Herald Tribune asahi
Japanese People Do Not Know Japan
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Shinto and Japanese People

I wrote about traditional Shinto in the second article of this sixth chapter to help explain the awareness and way of thinking of Japanese people. In response to that, I received questions about the multitudinous Shinto deities and shrines from Japanese readers as well as non-Japanese readers. This indicates that in the current situation of Japan even Japanese people don't know much about Japan, as the title of this series of articles suggests.
Due to the limited space, I leave the explanation of the Shinto deities and shrines to experts, and in this article I will take the liberty of writing about the changing face of Shinto in the long history of Japan.
Changing Shinto

Shinto itself has been changing in the long course of history, both in terms of what it is and also of interpretations of what it is. Japanese people gained knowledge and learned technology from people of mainland China, including refugees who came to Japan when political upheavals occurred in China. At the same time, Japanese adopted Buddhism and Confucianism, which were the main religion and philosophy of the mainland people, and assimilated Buddhas and gods to Shinto. We tend to think the doctrines of a traditional religion are consistent from the beginning, but they change with changes of the times and society, or in accordance with intentions of governors or rulers in a particular time.
This is true for Shinto. In the late 19th century, a period of a big turning point of Japanese history when the regime was changed from the Tokugawa Shogunate to the new Meiji government, the Meiji government reformulated the traditional Shinto and made it the state religion to support imperial government and emperor worship. Subsequently, the government used Shinto for political purposes until the end of WWII, starting with the Sino-Japanese War (1895) and Russo-Japanese War (1905). Shinto of this era is referred to as State Shinto, and this is the Shinto that many people imagine when they hear the word "Shinto," regardless of whether that are foreigners or Japanese. What I wish to be understood clearly is that State Shinto was created by the Meiji government and is different from original Shinto.

Misunderstanding of Shinto

After the war, in Japan, people tended to feel alienated from Shinto because it played a role in promoting the war. In particular, those who were students of elementary school or junior high school in the immediate postwar years were taught that Shinto is a bellicose, rightist mode of thought. Together with the dire experiences of the war, this education led many people to negative feelings toward Shinto. Most such people, however, don't know original Shinto and confuse it with the State Shinto that was exploited in the war years.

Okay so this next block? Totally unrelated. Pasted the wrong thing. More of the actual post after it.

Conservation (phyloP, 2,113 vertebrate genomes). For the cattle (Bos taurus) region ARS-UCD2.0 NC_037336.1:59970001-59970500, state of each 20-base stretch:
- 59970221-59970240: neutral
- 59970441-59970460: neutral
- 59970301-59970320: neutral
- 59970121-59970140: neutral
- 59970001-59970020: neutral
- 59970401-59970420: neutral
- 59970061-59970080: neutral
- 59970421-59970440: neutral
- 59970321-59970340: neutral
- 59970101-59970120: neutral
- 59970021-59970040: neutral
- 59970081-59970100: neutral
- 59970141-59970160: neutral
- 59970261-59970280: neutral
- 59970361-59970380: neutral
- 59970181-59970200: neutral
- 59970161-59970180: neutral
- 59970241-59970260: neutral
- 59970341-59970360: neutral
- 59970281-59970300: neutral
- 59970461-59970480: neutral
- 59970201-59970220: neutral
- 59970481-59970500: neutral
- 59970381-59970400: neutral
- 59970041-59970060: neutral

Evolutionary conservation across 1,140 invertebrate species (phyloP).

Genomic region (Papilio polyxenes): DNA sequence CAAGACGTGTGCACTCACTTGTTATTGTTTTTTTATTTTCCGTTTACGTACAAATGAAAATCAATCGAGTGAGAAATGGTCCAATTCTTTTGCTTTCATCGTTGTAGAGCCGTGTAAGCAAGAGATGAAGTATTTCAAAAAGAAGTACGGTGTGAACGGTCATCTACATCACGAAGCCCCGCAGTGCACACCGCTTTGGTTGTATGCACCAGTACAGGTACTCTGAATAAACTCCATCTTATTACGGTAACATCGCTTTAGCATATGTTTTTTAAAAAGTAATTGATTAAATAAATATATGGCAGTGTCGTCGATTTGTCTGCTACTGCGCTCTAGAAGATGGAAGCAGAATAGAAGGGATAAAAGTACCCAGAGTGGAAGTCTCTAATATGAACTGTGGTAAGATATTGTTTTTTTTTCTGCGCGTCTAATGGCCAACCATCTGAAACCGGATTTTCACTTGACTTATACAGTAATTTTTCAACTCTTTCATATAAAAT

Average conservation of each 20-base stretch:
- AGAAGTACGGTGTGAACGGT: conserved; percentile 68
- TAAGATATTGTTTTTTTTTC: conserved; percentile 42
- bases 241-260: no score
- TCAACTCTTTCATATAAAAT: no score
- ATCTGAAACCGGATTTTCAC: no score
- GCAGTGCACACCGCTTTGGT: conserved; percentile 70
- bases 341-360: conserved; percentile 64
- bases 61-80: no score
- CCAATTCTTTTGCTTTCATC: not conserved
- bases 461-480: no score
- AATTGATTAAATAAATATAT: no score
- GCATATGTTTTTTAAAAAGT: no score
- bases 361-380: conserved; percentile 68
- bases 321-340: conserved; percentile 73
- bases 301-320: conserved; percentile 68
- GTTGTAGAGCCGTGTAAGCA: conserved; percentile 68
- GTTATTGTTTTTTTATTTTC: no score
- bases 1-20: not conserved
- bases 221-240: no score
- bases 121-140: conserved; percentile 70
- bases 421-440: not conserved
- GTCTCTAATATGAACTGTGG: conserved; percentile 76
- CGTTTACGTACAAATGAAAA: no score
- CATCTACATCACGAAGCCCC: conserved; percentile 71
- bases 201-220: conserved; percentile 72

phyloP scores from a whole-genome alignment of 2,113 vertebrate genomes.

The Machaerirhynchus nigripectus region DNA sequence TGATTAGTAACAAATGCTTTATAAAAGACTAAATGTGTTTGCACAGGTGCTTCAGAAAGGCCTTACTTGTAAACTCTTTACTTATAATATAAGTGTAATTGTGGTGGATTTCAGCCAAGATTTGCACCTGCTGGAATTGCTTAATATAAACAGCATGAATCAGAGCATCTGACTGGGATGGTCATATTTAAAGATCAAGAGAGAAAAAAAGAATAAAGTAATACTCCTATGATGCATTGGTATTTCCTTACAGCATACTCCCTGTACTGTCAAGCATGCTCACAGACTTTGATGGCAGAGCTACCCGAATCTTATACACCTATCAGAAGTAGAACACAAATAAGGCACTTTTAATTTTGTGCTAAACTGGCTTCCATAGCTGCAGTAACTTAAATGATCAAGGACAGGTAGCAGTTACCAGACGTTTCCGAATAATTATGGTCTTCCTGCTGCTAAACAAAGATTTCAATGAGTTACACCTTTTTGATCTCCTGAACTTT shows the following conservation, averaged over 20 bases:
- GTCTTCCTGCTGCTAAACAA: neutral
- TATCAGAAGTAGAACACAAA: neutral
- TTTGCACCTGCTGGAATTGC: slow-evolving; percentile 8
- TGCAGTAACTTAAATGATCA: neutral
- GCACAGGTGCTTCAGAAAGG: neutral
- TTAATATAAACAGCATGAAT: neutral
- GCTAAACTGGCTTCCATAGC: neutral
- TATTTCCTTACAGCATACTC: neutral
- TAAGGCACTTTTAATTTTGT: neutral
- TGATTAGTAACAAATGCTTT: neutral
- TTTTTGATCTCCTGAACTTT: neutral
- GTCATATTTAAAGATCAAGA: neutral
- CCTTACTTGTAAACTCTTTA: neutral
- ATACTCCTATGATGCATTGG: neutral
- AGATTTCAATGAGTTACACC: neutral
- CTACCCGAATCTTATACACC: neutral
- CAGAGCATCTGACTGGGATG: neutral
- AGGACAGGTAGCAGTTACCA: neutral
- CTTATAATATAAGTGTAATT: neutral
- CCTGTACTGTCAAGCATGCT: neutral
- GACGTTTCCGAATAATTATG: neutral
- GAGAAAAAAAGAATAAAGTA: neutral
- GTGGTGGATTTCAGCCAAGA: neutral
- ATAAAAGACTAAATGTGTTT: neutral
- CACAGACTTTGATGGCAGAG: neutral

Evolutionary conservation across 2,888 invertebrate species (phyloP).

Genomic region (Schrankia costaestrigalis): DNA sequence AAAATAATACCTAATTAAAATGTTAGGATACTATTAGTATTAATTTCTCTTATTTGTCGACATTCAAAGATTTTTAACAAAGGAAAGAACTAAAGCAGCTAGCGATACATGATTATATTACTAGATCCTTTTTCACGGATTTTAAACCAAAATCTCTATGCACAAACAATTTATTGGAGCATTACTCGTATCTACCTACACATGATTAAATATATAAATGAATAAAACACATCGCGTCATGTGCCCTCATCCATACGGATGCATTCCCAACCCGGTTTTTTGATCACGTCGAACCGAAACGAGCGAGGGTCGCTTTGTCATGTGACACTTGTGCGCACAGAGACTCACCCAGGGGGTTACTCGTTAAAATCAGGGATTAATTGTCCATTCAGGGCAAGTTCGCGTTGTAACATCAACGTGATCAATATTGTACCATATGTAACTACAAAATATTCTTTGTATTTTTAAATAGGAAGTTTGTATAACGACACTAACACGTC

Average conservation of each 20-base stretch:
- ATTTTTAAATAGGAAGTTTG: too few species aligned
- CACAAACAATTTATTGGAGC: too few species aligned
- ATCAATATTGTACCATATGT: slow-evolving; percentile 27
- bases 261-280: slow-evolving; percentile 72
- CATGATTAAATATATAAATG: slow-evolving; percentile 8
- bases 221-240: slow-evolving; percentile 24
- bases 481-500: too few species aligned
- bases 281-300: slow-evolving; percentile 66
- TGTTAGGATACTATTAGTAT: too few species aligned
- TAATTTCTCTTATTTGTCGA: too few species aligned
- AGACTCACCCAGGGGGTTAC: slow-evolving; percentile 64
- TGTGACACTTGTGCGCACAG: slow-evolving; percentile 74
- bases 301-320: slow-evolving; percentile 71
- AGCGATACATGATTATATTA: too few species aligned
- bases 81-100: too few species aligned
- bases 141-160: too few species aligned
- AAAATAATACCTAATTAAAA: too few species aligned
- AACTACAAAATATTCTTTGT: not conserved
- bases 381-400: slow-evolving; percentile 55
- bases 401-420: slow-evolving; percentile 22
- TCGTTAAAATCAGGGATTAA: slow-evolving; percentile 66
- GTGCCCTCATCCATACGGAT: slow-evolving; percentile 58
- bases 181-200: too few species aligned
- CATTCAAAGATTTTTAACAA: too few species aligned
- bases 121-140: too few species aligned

Although original Shinto has important elements underlying Japanese history, culture and the mindset of people, a disastrous memory of the war and a fundamental misunderstanding of Shinto has thus negatively affected people's attitude toward Shinto since the end of the war. As a result, sad to say, Shinto today is merely a kind of ceremonial event such as a new year's visit to a shrine (hatsumode), a visit to a shrine when a baby is born (omiyamairi), or a festival for 3-year-old boys and girls, 5-year-old boys and 7-year-old girls (shichigosan). This situation has been preventing Japanese people who were born in the postwar era from understanding their own country's deeper historical and cultural roots.
We Are Also a Part of God

The original Shinto is a loose system of rituals and ceremonial etiquette of those who came to and settled in this island country intended to promote awe or show respect for Nature, including the Cosmos. It is not a "religion" or set of beliefs. Japanese people in ancient times thought that a kami or "god" inhabited every living thing and that all phenomena were manifestations of kami. Therefore, there are multitudinous deities in Japan. Activities to express their gratitude to these kami for peaceful daily life and a bumper harvest comprised Shinto - "the way of the kami - and were part of the lives of Japanese people. However, reasons why so many people misunderstand Shinto may stem from existence of so many "gods" and an incorrect understanding of the word "god" itself.
Originally, the kami or "gods" of Shinto are the fundamental energy that created the universe, and all activities of the Cosmos and Nature are fundamental energy of the cosmos, or the expressions of kami. A number of the kami portrayed in Japanese myths are clearly a manifestation of fundamental energy of the cosmos. We, as descendants of the kami, also embody such fundamental energy of the Cosmos. This underlies the original respect toward ancestors of the Japanese and is the fundamental basis of Shinto. In some sense, I feel this way of thinking is similar to the latest theories of quantum mechanics.
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